State insurance commissioners are stepping in to help sort out the persistent pricing problems associated with long-term care insurance, problems that have plagued the industry for decades.
Meeting in Orlando, the National Association of Insurance Commissioners voted to form a task force focused on LTCi market stability. Its most significant, and most controversial, charge is to harmonize rate review processes across state lines.
Charge language tasks the group with "developing a consistent national approach for reviewing long-term care insurance rates that result in actuarially appropriate increases being granted by the states in a timely manner, and eliminates cross-state rate subsidization."
The move comes eight months after regulators tabled a request to study the idea during the NAIC Summer Meeting in Boston. Members, industry representatives and consumer groups criticized the idea at that meeting.
Birny Birnbaum, executive director of the Center for Economic Justice, remains critical.
"Regulators may be putting shareholder and management interests above consumer interests," he said via email. "Shareholders put up capital with the understanding it was a risky investment with the potential for losing their money; consumers made no such agreement.
"We are further concerned about broader industry efforts to get regulator support for 'restructuring mechanisms' that may free LTC insurers to separate/discard unprofitable LTCi books of business at the expense of policyholders and taxpayers."
The first meeting of the Long-Term Care Insurance (EX) Task Force is tentatively scheduled to be held in Kansas City during the NAIC Insurance Summit the first week of June. Virginia Insurance Commissioner Scott A. White will chair the task force and Colorado Insurance Commissioner Michael Conway will serve as vice chair.
A popular product in the 1990s, LTCi was badly underpriced. Many insurers sought, and continue to seek, significant rate hikes to stabilize their books.
For example, Blue Cross Blue Shield of Florida policyholders have been notified by mail in recent weeks that annual premiums for their coverage will increase by an average of 94 percent through 2021.
The company originally requested a 280 percent hike but state regulators refused to grant that, telling the company the request was not "adequately demonstrated to be reasonable in relation to the benefits provided," according to a consent order by the state Office of Insurance Regulation.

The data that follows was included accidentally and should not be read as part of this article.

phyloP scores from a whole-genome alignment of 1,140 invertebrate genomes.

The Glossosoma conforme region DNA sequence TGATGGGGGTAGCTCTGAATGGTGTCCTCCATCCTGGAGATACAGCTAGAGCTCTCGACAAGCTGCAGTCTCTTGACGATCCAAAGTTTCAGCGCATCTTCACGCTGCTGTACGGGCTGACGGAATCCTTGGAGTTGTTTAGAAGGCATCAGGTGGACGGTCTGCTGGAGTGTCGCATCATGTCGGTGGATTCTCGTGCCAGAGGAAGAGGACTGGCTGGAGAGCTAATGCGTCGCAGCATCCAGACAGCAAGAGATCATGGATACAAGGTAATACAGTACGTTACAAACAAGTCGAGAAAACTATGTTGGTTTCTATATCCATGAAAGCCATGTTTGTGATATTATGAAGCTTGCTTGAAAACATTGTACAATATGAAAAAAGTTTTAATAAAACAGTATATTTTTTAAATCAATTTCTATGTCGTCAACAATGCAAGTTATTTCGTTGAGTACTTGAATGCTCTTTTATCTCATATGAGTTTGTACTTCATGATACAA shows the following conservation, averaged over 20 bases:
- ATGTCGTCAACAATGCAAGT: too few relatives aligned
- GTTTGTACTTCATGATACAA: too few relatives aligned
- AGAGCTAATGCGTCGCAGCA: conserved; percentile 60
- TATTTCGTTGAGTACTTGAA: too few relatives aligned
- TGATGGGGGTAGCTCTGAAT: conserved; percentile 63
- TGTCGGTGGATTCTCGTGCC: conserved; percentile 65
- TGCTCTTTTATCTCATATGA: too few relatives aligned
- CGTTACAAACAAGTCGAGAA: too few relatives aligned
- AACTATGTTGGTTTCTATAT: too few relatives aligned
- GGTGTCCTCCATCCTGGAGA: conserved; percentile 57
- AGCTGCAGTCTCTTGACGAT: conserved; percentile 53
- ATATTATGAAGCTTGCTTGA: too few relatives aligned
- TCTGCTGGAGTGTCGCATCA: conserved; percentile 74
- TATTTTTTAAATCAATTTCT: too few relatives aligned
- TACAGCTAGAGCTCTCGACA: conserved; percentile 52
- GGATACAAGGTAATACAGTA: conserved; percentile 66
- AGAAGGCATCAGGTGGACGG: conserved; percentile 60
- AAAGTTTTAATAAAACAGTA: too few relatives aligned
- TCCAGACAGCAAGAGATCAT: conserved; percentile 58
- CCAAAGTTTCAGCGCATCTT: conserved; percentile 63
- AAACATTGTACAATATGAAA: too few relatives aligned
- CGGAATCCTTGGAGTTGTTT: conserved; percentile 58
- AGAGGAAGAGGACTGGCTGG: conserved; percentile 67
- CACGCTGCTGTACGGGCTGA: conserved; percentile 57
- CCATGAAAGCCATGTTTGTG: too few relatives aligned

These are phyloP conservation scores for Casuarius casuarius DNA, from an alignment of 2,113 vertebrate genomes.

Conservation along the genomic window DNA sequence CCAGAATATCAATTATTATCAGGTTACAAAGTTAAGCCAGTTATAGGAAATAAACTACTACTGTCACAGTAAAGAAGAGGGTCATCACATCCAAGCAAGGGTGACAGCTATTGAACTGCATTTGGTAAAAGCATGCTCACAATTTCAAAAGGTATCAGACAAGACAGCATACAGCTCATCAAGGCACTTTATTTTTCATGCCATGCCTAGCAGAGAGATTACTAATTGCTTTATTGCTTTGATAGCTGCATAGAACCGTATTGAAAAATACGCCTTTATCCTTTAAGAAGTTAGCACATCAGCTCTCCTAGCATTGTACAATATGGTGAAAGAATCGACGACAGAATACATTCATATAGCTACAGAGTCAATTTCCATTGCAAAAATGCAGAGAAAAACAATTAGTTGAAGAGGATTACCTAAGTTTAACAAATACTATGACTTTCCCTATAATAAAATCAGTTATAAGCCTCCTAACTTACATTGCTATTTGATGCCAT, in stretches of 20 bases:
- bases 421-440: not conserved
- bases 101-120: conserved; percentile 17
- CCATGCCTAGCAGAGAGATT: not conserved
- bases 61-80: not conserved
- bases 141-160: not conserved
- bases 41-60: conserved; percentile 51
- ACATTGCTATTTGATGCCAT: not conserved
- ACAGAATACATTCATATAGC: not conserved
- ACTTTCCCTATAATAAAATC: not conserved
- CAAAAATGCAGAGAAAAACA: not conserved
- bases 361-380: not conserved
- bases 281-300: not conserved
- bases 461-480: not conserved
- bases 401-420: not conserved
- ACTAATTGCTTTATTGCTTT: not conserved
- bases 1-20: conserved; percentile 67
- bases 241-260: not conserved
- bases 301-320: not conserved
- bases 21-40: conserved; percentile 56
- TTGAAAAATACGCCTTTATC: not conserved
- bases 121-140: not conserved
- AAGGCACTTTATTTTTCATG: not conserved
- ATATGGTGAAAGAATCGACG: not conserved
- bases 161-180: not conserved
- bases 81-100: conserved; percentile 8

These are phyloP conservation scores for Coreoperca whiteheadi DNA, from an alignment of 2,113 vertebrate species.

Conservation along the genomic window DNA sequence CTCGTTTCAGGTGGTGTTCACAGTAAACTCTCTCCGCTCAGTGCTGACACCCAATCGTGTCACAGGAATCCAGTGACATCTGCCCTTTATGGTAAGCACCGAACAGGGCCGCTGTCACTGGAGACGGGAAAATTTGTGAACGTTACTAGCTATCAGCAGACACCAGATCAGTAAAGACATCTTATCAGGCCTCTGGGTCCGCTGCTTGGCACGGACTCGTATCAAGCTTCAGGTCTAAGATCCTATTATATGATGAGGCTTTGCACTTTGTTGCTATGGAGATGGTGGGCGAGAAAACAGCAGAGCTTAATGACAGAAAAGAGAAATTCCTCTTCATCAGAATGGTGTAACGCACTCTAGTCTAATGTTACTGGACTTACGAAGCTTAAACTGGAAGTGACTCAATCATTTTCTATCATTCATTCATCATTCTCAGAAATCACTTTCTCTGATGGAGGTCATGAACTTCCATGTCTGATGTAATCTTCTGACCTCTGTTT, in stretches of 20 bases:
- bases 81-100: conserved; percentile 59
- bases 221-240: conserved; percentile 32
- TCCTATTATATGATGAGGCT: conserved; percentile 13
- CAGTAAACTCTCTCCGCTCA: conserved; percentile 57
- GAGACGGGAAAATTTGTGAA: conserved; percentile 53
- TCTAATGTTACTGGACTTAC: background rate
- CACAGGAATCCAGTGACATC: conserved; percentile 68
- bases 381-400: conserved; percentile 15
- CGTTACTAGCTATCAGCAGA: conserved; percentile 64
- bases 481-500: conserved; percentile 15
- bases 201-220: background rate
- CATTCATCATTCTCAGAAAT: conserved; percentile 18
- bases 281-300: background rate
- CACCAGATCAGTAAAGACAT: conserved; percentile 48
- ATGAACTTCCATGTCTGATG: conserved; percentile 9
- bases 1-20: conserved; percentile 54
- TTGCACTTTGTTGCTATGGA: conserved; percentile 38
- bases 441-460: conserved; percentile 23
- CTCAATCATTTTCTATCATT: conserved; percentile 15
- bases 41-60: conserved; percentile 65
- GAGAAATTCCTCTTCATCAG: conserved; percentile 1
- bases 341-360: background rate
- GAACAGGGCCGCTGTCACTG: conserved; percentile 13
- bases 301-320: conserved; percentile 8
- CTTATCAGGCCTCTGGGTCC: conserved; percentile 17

While many insurers got out of the LTCi business, others are back as the baby boomer population ages and long-term care hedging demand remains strong. Pennsylvania Insurance Commissioner Jessica Altman called LTCi rate hike requests "probably the most challenging" issue on her plate.
With a broad healthcare background and expertise in long-term care issues, Altman is expected to be on the task force.
"Large rate increases are never good, but we want to make sure that at the end of the day, the insurance company has the funds to make good on the bargain that they made with the consumer," Altman told InsuranceNewsNet during a March conversation in her office. "Rate increases can be a part of ensuring that that happens. An insurance company that can’t pay its claims is not an insurance company at all."
'An Ongoing Challenge'
The uniform rate hike proposal is relatively simple: streamline the LTCi rate review process so multiple state insurance departments are not duplicating the same work, while insurers are not answering the same questions over and over. Time and money would be saved and a uniformity would emerge over time.
NAIC developed a similar uniform process for market conduct and other financial examinations.
A second part of the task force's charge is to "identify options to provide consumers choice regarding modifications to long-term care insurance contract benefits where policies are no longer affordable due to rate increases."
The task force is to deliver a proposal to the Executive Committee by the 2020 Fall National Meeting. Unless otherwise extended or modified by the Executive Committee, the task force and its charges will expire Jan. 31, 2021.
"A basic concern of the NAIC is ensuring policyholders receive the benefit of their policies when they need it," said NAIC President Eric Cioppa in a news release. "Long-term care insurance is no different. The market dynamics of longer lifespans, increasing cost of care, and underpriced legacy policies have been an ongoing challenge to market stability."
InsuranceNewsNet Senior Editor John Hilton has covered business and other beats in more than 20 years of daily journalism. John may be reached at[email protected]. Follow him on Twitter @INNJohnH.